As David Cameron celebrates his ten-year anniversary as Conservative Party leader, there are still rightwingers in the United Kingdom who don’t know what he stands for, the Financial Times reports.
The newspaper cites one senior Conservative calling Cameron “almost entirely reactive.” Another, Peter Tapsell, once said, “I’ve never known a prime minister be so adept at getting out of scrapes — but then I’ve never known a prime minister get into so many scrapes.” Dominic Cummings, a former party advisor, says, “He had a picture of Macmillan on his wall. That’s all you need to know.”
Cameron is never quick to dispute those who argue he is little more than a good manager. The perception that he is not a man of great visions but knows how to run the country well arguably helped him win the general election in May.
When he was asked about his legacy by the Financial Times earlier this year, Cameron gave an uninspiring reply: “I hope to be the prime minister who helps to settle these two big questions: one is does the United Kingdom want to stay together? Yes. Secondly does the United Kingdom want to stay in a reformed European Union? Yes.”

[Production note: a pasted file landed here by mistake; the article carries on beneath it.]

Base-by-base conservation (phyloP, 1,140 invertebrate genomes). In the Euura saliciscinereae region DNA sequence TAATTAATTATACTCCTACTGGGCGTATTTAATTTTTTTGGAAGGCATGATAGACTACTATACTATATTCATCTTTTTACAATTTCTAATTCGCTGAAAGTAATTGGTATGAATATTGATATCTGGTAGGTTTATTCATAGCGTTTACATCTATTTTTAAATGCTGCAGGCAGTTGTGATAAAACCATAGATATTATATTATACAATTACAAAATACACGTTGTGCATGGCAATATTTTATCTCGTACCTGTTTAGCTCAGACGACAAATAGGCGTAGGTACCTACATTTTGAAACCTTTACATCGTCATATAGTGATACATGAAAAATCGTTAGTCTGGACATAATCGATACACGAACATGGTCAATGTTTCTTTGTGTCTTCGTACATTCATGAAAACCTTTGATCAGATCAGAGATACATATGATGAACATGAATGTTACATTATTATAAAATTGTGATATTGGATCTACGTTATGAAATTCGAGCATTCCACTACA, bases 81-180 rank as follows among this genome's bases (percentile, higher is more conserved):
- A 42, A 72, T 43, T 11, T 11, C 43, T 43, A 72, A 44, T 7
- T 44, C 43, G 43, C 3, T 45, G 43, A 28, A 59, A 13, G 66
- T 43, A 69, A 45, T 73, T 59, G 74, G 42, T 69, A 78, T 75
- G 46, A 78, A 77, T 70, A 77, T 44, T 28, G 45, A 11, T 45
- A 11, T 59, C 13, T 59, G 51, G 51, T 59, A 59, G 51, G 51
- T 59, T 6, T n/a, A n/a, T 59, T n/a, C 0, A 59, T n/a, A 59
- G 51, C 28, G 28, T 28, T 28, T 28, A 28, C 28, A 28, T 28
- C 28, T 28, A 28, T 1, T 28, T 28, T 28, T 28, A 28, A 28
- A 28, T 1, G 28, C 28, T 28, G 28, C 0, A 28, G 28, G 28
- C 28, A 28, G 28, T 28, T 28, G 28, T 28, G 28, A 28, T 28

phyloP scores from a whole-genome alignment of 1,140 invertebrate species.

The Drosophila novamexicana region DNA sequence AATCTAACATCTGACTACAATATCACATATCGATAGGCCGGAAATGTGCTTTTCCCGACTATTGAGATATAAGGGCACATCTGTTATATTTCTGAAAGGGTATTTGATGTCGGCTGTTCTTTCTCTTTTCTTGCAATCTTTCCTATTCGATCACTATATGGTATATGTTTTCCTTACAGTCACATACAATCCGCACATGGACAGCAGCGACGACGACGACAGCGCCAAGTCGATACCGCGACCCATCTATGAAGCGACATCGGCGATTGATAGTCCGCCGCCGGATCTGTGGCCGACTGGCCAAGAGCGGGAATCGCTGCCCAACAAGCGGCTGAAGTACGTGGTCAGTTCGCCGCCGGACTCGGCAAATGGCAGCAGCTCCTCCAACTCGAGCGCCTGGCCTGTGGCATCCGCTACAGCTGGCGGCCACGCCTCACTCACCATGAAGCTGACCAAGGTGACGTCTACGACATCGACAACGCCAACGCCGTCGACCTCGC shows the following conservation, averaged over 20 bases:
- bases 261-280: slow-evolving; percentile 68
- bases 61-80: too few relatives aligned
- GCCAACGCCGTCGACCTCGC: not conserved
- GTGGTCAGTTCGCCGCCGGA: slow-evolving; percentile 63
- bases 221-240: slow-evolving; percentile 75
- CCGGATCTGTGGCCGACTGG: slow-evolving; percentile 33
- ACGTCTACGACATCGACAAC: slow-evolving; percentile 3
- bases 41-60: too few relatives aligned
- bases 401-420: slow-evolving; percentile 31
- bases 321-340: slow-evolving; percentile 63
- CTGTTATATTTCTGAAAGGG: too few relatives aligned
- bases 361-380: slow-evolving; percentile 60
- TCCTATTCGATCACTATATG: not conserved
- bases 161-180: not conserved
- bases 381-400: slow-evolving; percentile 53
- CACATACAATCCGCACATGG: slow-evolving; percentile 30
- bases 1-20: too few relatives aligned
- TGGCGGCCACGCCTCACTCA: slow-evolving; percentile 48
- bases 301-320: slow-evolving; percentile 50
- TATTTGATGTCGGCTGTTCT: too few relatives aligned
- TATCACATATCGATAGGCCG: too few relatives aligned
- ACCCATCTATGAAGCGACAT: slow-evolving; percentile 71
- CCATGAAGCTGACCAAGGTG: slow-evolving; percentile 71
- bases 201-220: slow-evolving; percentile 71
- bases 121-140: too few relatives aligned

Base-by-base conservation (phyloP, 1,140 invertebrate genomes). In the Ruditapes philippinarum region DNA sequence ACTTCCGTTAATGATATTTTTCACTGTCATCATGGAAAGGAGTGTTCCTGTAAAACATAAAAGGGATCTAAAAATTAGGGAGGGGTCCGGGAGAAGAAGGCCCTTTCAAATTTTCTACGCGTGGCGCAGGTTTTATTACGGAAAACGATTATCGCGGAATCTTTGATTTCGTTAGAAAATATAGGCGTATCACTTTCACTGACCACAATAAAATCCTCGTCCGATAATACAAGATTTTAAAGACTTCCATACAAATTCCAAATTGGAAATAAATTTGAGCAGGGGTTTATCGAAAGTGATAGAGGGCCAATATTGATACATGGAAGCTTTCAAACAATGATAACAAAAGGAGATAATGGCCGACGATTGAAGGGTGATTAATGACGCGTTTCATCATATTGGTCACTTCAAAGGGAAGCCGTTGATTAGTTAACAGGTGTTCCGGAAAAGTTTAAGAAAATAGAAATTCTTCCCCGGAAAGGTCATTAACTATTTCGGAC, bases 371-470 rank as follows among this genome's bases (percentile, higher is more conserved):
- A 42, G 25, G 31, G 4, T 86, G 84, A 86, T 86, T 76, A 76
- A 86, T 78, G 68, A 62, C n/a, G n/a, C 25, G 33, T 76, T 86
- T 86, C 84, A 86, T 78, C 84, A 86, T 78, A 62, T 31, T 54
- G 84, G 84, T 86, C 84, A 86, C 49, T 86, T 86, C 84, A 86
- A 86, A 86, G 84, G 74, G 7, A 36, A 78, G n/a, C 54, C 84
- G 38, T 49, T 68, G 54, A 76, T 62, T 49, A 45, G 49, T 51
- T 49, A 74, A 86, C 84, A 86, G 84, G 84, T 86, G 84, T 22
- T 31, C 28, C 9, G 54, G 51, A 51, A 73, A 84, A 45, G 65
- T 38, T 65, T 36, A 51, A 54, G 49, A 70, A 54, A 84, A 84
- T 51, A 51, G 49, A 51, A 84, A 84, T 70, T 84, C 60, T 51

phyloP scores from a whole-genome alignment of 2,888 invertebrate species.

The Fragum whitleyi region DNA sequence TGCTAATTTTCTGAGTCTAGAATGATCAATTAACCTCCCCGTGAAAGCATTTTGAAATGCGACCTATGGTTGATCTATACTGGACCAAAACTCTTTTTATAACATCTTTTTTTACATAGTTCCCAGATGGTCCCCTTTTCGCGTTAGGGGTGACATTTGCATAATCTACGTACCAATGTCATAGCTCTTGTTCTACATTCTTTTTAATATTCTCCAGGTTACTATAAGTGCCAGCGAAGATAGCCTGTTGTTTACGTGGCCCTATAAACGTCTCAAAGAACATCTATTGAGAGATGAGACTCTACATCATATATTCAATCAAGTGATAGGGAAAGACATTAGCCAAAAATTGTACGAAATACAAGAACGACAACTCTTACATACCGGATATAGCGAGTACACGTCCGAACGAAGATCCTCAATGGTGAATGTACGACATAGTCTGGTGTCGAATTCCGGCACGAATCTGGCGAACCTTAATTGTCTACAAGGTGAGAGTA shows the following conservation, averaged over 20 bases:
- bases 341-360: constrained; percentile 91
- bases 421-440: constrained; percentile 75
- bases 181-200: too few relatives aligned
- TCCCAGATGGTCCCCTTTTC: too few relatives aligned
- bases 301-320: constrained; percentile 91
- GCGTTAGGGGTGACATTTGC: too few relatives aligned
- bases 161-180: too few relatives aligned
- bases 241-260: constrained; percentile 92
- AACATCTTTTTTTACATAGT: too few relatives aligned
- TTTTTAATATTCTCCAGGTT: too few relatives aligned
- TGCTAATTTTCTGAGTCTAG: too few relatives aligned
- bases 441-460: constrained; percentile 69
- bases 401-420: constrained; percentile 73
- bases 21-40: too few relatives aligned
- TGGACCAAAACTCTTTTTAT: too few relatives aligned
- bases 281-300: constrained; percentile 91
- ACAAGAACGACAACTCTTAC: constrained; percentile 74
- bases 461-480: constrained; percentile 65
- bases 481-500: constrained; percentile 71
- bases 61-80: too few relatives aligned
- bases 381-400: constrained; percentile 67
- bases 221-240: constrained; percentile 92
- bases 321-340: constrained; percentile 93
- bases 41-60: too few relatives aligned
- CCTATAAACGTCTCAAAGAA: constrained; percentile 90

But there’s more to Cameron, argues the newspaper’s own columnist, Janan Ganesh.
He has written that Cameron is no Harold Macmillan: “the Tory grandee elegantly steering his country to no particular destination.” This prime minister is turning out to be far more disruptive.
From decentralization in government and schools to an overhaul of welfare and wages, Cameron — with the help of his chancellor, George Osborne — is transforming the way Britons relate to the state and redefining the political center ground. The country may yet look back on his tenure as no less consequential than Margaret Thatcher’s.
“If we struggle to see that,” writes Ganesh, “his English aversion to ideology and its articulation is the reason.”